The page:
It was cold, heaving down with rain and blowing a gale for the start of the Upper Wharfedale ½ marathon so I waited until the very last minute to decide what I was going to wear. In the end I opted for running tights rather than shorts because my old legs are subject to cramp when they get cold. A thermal top, running vest and lightweight Paramo rainsmock proved an ideal choice for my upper body whilst for footwear I wore my trusty old Inov-8 Roclites. Suitably dressed I didn’t mind the elements at all. Throughout the race I was running at exactly the right temperature.
The first ½ mile from the start at Threshfield is flat or downhill but I resisted the temptation to push it at that stage knowing the next 3¼ miles rises 680ft to the first checkpoint. I settled into a steady rhythm that I managed to maintain for most of the race. A Rotherham Harrier came alongside, chatted briefly and went slightly ahead. At some point I got ahead of her and pulled her along. She was determined she wasn’t going to lose touch!From the 1st checkpoint the route drops 500ft in the next 1½ miles, crossing the river Wharfe at Conistone before the next 2½ mile/780ft climb to the top of Mastiles Lane. A Cuckoo was calling and I'm sure it was mocking me! The Rotherham girl was ahead of me again at this point, intent on running all the way to the top if it killed her. I must admit to walking the last 100 yards or so up this 1 in 4 to give my running muscles a few moments rest. I was mighty glad to get to the juice stop at the next checkpoint.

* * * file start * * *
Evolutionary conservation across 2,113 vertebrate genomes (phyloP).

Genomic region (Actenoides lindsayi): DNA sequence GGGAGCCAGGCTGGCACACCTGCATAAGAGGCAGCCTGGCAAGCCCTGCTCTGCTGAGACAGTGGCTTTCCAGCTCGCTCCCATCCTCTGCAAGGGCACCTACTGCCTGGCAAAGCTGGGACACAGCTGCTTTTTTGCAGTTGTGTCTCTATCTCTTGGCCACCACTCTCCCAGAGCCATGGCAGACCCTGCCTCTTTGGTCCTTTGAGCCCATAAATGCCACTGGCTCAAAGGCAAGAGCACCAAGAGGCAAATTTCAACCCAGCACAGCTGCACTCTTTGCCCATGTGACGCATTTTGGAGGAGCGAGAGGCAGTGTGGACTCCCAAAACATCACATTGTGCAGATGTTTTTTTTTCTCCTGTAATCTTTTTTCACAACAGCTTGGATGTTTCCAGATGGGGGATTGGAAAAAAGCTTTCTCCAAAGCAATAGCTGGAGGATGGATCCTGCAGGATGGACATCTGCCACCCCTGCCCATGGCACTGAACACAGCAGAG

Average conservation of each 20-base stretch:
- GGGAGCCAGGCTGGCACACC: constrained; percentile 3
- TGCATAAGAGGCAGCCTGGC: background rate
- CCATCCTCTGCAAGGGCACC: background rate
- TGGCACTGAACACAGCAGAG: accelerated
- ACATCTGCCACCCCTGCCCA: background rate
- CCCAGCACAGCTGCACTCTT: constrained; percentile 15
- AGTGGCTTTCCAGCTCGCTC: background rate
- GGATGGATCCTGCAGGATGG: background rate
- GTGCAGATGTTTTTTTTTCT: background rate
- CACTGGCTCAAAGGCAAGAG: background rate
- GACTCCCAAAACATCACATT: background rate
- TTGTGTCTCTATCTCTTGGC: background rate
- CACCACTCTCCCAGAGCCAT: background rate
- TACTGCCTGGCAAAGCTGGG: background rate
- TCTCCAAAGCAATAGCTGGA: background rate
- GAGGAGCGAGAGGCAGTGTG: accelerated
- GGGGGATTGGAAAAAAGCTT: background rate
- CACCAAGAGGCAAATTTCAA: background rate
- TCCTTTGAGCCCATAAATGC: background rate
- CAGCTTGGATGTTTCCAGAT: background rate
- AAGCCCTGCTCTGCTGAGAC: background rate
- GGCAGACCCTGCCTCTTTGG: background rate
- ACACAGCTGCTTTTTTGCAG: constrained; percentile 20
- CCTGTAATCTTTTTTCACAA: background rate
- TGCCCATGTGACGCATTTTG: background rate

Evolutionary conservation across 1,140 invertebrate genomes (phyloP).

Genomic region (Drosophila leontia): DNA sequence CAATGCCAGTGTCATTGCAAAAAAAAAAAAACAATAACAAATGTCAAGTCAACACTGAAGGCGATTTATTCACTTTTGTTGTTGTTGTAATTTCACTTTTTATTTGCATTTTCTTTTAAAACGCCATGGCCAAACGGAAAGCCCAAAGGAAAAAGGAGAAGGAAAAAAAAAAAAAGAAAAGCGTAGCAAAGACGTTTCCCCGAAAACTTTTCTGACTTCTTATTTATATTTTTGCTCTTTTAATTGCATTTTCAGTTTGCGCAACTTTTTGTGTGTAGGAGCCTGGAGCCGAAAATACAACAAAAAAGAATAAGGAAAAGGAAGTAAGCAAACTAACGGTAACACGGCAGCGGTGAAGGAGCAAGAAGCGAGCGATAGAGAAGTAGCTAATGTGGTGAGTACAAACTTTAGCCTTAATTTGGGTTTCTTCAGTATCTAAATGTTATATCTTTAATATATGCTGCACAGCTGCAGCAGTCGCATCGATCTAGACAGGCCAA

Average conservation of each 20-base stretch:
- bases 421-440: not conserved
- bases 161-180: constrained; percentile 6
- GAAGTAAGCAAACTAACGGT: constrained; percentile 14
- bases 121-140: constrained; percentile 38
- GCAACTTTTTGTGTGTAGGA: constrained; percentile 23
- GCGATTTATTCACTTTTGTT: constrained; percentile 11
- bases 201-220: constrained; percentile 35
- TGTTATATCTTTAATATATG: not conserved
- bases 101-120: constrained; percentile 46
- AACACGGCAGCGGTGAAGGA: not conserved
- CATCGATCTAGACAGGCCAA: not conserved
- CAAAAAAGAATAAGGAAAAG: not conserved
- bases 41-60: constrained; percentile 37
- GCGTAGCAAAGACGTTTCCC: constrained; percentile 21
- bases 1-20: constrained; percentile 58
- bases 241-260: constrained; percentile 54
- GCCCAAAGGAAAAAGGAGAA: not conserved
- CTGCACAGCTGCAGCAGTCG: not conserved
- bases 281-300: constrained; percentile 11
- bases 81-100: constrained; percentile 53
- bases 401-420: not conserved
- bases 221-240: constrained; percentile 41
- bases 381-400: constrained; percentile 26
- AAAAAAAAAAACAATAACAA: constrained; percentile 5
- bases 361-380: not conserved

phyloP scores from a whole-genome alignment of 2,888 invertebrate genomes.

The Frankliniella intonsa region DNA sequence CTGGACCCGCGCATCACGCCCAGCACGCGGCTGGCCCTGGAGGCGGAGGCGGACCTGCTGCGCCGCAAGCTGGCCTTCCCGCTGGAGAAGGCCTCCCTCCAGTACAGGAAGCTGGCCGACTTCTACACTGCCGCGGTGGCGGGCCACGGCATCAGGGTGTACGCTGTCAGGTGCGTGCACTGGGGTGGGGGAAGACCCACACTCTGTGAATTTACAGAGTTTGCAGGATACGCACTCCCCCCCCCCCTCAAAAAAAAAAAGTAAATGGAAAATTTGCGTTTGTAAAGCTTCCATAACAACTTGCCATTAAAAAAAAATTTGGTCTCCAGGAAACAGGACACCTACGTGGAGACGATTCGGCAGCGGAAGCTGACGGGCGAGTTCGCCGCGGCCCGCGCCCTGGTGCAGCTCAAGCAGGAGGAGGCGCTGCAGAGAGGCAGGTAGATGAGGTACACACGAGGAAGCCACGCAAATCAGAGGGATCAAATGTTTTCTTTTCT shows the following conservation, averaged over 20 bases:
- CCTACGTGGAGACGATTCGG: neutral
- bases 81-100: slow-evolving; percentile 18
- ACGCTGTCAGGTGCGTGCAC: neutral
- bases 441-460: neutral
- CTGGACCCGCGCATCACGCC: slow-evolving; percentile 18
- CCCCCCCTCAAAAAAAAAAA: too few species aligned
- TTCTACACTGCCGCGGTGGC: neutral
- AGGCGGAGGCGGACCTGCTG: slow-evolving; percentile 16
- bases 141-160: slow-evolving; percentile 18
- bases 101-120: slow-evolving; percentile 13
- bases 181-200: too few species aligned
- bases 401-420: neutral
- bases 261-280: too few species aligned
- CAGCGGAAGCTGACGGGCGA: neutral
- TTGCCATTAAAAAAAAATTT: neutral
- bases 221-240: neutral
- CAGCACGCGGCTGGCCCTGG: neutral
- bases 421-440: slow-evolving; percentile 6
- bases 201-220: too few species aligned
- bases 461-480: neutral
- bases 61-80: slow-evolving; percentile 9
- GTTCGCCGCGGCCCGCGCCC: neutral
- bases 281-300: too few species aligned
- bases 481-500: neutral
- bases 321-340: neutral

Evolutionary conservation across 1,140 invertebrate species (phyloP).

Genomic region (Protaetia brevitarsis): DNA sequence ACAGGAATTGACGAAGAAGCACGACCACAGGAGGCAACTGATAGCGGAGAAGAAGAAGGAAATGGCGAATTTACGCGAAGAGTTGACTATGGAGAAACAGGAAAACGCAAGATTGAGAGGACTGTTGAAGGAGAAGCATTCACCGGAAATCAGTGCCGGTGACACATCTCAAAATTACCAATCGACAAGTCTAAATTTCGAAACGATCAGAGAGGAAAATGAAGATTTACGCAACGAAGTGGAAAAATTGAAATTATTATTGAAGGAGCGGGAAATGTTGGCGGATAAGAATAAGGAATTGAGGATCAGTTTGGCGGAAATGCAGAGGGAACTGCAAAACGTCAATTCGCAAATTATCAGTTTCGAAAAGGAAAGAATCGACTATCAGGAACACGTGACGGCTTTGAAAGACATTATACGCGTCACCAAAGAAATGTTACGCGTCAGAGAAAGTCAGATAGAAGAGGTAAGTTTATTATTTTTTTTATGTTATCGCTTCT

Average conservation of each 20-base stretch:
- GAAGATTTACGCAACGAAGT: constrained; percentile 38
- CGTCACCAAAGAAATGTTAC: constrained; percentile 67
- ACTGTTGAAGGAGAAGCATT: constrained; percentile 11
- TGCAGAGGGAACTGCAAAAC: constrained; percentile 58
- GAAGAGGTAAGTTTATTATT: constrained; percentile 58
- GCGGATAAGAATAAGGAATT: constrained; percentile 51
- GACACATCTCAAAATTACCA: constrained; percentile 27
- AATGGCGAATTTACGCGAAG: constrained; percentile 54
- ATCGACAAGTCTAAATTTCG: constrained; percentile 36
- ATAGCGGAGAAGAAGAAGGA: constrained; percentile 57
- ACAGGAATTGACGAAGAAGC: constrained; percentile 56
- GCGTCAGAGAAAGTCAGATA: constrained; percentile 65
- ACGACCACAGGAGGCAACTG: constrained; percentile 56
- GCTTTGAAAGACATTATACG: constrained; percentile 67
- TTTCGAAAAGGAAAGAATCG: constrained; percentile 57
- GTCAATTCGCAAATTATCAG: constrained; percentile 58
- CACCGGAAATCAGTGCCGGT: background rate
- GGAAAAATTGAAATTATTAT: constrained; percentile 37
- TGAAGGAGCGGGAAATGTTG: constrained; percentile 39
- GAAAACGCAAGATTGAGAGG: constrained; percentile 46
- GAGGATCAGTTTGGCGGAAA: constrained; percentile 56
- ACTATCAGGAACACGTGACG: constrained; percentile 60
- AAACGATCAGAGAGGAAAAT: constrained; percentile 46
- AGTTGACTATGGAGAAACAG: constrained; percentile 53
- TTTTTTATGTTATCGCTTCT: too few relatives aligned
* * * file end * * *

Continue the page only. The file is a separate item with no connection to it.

The next phase was one of the easiest, about 1½ miles to the third checkpoint at Bordley with only 90ft of ascent. Here I declined the offer of water, thus getting ahead of my Rotherham companion, and plodded on through the rain. Beyond Bordley there’s a steep downhill with a 250ft climb out at the other side. Here I must admit to walking again (only because I couldn’t run!) and by the time I’d got to the top my shadow was just behind me again.
The next checkpoint was unmanned so we’d to click our dibbers in an electronic timing device fixed to a gatepost. The guy in front missed it so I’d to shout him back – thus gaining a place! After an initial 80ft or so of climbing towards the next checkpoint, also unmanned, the rest of the route was all level or downhill. It was also quite boggy and for the first time in the race the mud was above my ankles.
By this time the rain had stopped, the sun was trying to get out and Skylarks were singing. I took off my rainproof smock, which took a bit of controlling in the nasty wind, and eventually got it rolled up and tied round my waist. Meanwhile the Rotherham girl was streaking away down the field ahead of me, passing a Clayton-le-Moors harrier who impeded my progress at the next stile, complaining how slippy it was. Over the stile I surged past him, gathering speed now, and closing the gap on the black vest ahead of me. All at once she bent down to tie a shoelace and I almost collided with her. From there to the finish it was me doing the pace making, crossing the line a few seconds ahead of her. But we’d helped each other a lot so mutual congratulations were due.
My official time was 2:17:54 which I was quite happy with given the nasty, wet conditions for three quarters of the race. Annoyingly, the prizes finished at the MV65 category but, at 77, I was awarded a prize for the oldest finisher. I enjoyed the day immensely and was delighted with my level of fitness off a crash training programme. Alison (Hargreaves) was there, clocking a time of 2:41,:37, but husband Andy was in the Outer Hebrides, sailing to St Kilda as part of his Sailing Proficiency Certificate. Gilly was there too - winning the LV50 race in 2:09:02, so she's considerably faster than me now. "Aye, but it's taken me thirty years to do it" she said.
I celebrated in the evening with a choice piece of rump steak and half a bottle of 14% Rosemount Estate Shiraz. Roll on the next half marathon at Burn Valley in early July.